Mary Grace von Thron, Campus Carrier deputy news editor
Berry will soon be testing for COVID-19 by examining the levels of COVID-19 in sewage wastewater.
When an individual is infected with COVID-19, the virus’ RNA is shed in a person’s fecal matter according to Peter Capponi, North American industrial and manufacturing sector leader at GHD, a sustainable energy company dedicated improving the physical, natural and social environments within the communities it serves.
To detect if sewage wastewater has traces of COVID-19, sanitation crews will pull sample containers of wastewater. The samples are then analyzed to determine whether there is a presence of COVID-19 in the waste.
“Monitoring wastewater is a great way to be able to detect whether or not there’s populations that are feeding the wastewater that are impacted with the virus even if they are asymptomatic” Capponi said.
With this monitoring, it will be easier to identify where students on campus have tested positive, according to Capponi. For example, if sewage levels are tested episodically, it can determine whether broader testing within a residence hall is needed or not.
“So rather than try to test everybody, it does give some promise to us for being able to say, well, you know, we’ve got an issue in East Dana, so we only test East Dana,” chief of staff Debbie Heida said.
According to a peer-reviewed article from the journal Nature Biotechnology published this past month, the concept of testing sewage levels is not a novel idea. Wide application of wastewater surveillance began in the 1990s with efforts to eradicate polio virus.
Since the reopening of schools across the countries, especially colleges, many medical companies have been advertising and offering their testing methods to schools.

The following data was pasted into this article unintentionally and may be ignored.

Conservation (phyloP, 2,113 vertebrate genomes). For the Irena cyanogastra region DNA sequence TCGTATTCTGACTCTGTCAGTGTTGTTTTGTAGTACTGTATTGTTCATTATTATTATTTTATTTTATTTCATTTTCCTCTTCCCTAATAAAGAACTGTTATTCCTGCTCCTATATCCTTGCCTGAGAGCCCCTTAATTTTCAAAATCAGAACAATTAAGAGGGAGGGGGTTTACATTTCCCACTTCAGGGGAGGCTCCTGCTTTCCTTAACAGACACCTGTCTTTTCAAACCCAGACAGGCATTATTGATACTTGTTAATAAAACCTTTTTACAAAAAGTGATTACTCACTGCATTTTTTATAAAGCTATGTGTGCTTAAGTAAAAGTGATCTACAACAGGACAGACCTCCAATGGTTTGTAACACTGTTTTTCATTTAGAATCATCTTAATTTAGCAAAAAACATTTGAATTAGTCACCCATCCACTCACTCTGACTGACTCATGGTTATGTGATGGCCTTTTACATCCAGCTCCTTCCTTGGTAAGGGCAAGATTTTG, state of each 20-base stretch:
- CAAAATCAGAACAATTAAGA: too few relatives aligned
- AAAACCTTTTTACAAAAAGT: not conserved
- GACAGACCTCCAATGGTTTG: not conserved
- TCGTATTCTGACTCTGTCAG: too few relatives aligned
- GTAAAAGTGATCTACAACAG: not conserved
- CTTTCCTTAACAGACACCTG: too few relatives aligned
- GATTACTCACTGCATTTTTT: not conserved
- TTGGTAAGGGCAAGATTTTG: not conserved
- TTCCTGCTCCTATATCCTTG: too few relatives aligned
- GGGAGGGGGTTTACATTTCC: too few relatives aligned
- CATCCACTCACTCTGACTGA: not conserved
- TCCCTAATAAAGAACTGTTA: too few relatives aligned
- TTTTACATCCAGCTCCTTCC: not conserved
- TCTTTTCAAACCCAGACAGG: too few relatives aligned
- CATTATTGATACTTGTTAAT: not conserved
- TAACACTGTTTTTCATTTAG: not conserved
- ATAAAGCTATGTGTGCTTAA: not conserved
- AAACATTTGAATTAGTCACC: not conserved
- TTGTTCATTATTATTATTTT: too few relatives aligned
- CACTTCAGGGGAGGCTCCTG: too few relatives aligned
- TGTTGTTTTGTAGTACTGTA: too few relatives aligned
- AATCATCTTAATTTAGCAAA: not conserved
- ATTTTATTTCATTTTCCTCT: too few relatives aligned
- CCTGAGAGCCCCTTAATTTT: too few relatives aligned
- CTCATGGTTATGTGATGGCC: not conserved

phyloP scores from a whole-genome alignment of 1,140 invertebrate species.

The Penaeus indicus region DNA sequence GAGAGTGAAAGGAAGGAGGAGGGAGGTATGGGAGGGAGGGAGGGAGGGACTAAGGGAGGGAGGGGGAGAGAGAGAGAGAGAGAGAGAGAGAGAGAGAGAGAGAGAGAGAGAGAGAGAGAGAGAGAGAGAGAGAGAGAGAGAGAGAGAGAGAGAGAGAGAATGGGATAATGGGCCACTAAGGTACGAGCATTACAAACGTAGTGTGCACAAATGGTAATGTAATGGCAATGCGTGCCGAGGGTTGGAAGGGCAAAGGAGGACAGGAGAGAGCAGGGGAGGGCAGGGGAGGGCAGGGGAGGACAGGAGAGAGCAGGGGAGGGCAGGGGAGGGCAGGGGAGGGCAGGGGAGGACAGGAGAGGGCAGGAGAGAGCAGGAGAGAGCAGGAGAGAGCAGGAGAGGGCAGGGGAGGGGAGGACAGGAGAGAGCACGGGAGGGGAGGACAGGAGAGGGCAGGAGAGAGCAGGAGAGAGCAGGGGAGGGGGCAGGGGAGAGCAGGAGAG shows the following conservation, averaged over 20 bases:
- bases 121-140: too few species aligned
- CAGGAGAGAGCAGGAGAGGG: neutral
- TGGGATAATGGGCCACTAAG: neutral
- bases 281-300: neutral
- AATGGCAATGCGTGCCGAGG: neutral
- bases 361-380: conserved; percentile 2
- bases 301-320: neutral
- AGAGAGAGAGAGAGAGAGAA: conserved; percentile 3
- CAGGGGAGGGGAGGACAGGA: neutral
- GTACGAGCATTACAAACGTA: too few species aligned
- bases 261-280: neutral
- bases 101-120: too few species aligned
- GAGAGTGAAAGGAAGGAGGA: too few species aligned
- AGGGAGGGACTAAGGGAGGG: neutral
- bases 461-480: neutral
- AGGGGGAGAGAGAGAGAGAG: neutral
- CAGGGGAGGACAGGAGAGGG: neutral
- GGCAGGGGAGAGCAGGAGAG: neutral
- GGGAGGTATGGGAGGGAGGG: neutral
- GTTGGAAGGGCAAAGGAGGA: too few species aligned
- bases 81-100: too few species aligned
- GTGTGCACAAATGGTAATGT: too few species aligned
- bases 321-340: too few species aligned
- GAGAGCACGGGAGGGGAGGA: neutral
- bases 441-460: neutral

“It’s a booming time for any new science company or methodology to be bombarding college administers with the phrase ‘have we got a test for you,’’ Heida said. “A day doesn’t go by where I don’t get a notification from another company that has a new testing option for us.”
When looking into alternative ways of testing, Heida said the administration focused on finding a different way to test students, rather than the Vault Health testing that all students completed before returning back to Berry.
“The Vault testing was an expensive venture on our part, but we felt like it was an investment that we needed to make to make sure we could reopen safely,” Heida said.
Berry is not alone in this endeavor. Several universities, such as the State University of New York at Oneoata, have started testing sewage wastewater to detect COVID-19.
“Lots of schools have been leading the efforts because there’s been a lot more institutions and higher-ed colleges and universities that have had increasing numbers of COVID-19,” Capponi said.
There have been several other alternative ways to test for COVID-19 apart from the traditional nasal swab test.
“There’s testing that can be done of the air, there’s testing that can be done of ventilation systems, there’s testing that can be done after surfaces are disinfected and cleaned to evaluate the level of cleanliness,” Capponi said.
There is also testing being developed that will be able to identify COVID-19 in masks.
For an in-depth understanding of how fecal matter can determine COVID-19, students can go to https://www.cdc.gov/ to learn more.